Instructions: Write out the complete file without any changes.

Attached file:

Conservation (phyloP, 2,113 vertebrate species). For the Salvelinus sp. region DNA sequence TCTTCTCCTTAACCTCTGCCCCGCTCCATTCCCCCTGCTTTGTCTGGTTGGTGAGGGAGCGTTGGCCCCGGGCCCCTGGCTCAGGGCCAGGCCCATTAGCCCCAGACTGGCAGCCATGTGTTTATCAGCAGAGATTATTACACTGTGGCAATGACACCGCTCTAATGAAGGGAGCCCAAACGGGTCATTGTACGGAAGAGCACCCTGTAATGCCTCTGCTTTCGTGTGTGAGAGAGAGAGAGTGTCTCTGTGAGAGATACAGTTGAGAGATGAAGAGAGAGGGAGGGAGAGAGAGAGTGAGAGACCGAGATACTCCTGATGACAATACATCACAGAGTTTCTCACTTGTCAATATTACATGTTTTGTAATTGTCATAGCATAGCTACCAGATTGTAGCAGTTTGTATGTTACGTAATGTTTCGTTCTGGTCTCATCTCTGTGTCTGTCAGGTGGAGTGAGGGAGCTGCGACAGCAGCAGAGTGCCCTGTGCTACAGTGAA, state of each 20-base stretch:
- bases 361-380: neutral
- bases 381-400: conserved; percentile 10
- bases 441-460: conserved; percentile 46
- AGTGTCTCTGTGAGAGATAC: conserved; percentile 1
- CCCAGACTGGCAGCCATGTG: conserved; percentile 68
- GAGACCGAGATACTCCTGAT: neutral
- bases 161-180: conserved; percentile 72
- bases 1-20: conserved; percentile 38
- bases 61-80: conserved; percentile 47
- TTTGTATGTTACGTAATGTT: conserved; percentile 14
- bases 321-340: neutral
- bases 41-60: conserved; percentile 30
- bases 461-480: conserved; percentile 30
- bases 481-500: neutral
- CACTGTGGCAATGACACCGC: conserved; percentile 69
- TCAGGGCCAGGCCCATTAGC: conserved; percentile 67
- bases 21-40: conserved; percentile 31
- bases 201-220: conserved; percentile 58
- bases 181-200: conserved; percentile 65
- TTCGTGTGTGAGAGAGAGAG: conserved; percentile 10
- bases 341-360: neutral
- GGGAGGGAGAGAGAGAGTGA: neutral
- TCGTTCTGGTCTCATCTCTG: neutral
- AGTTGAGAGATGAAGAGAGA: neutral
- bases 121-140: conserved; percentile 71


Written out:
Conservation (phyloP, 2,113 vertebrate species). For the Salvelinus sp. region DNA sequence TCTTCTCCTTAACCTCTGCCCCGCTCCATTCCCCCTGCTTTGTCTGGTTGGTGAGGGAGCGTTGGCCCCGGGCCCCTGGCTCAGGGCCAGGCCCATTAGCCCCAGACTGGCAGCCATGTGTTTATCAGCAGAGATTATTACACTGTGGCAATGACACCGCTCTAATGAAGGGAGCCCAAACGGGTCATTGTACGGAAGAGCACCCTGTAATGCCTCTGCTTTCGTGTGTGAGAGAGAGAGAGTGTCTCTGTGAGAGATACAGTTGAGAGATGAAGAGAGAGGGAGGGAGAGAGAGAGTGAGAGACCGAGATACTCCTGATGACAATACATCACAGAGTTTCTCACTTGTCAATATTACATGTTTTGTAATTGTCATAGCATAGCTACCAGATTGTAGCAGTTTGTATGTTACGTAATGTTTCGTTCTGGTCTCATCTCTGTGTCTGTCAGGTGGAGTGAGGGAGCTGCGACAGCAGCAGAGTGCCCTGTGCTACAGTGAA, state of each 20-base stretch:
- bases 361-380: neutral
- bases 381-400: conserved; percentile 10
- bases 441-460: conserved; percentile 46
- AGTGTCTCTGTGAGAGATAC: conserved; percentile 1
- CCCAGACTGGCAGCCATGTG: conserved; percentile 68
- GAGACCGAGATACTCCTGAT: neutral
- bases 161-180: conserved; percentile 72
- bases 1-20: conserved; percentile 38
- bases 61-80: conserved; percentile 47
- TTTGTATGTTACGTAATGTT: conserved; percentile 14
- bases 321-340: neutral
- bases 41-60: conserved; percentile 30
- bases 461-480: conserved; percentile 30
- bases 481-500: neutral
- CACTGTGGCAATGACACCGC: conserved; percentile 69
- TCAGGGCCAGGCCCATTAGC: conserved; percentile 67
- bases 21-40: conserved; percentile 31
- bases 201-220: conserved; percentile 58
- bases 181-200: conserved; percentile 65
- TTCGTGTGTGAGAGAGAGAG: conserved; percentile 10
- bases 341-360: neutral
- GGGAGGGAGAGAGAGAGTGA: neutral
- TCGTTCTGGTCTCATCTCTG: neutral
- AGTTGAGAGATGAAGAGAGA: neutral
- bases 121-140: conserved; percentile 71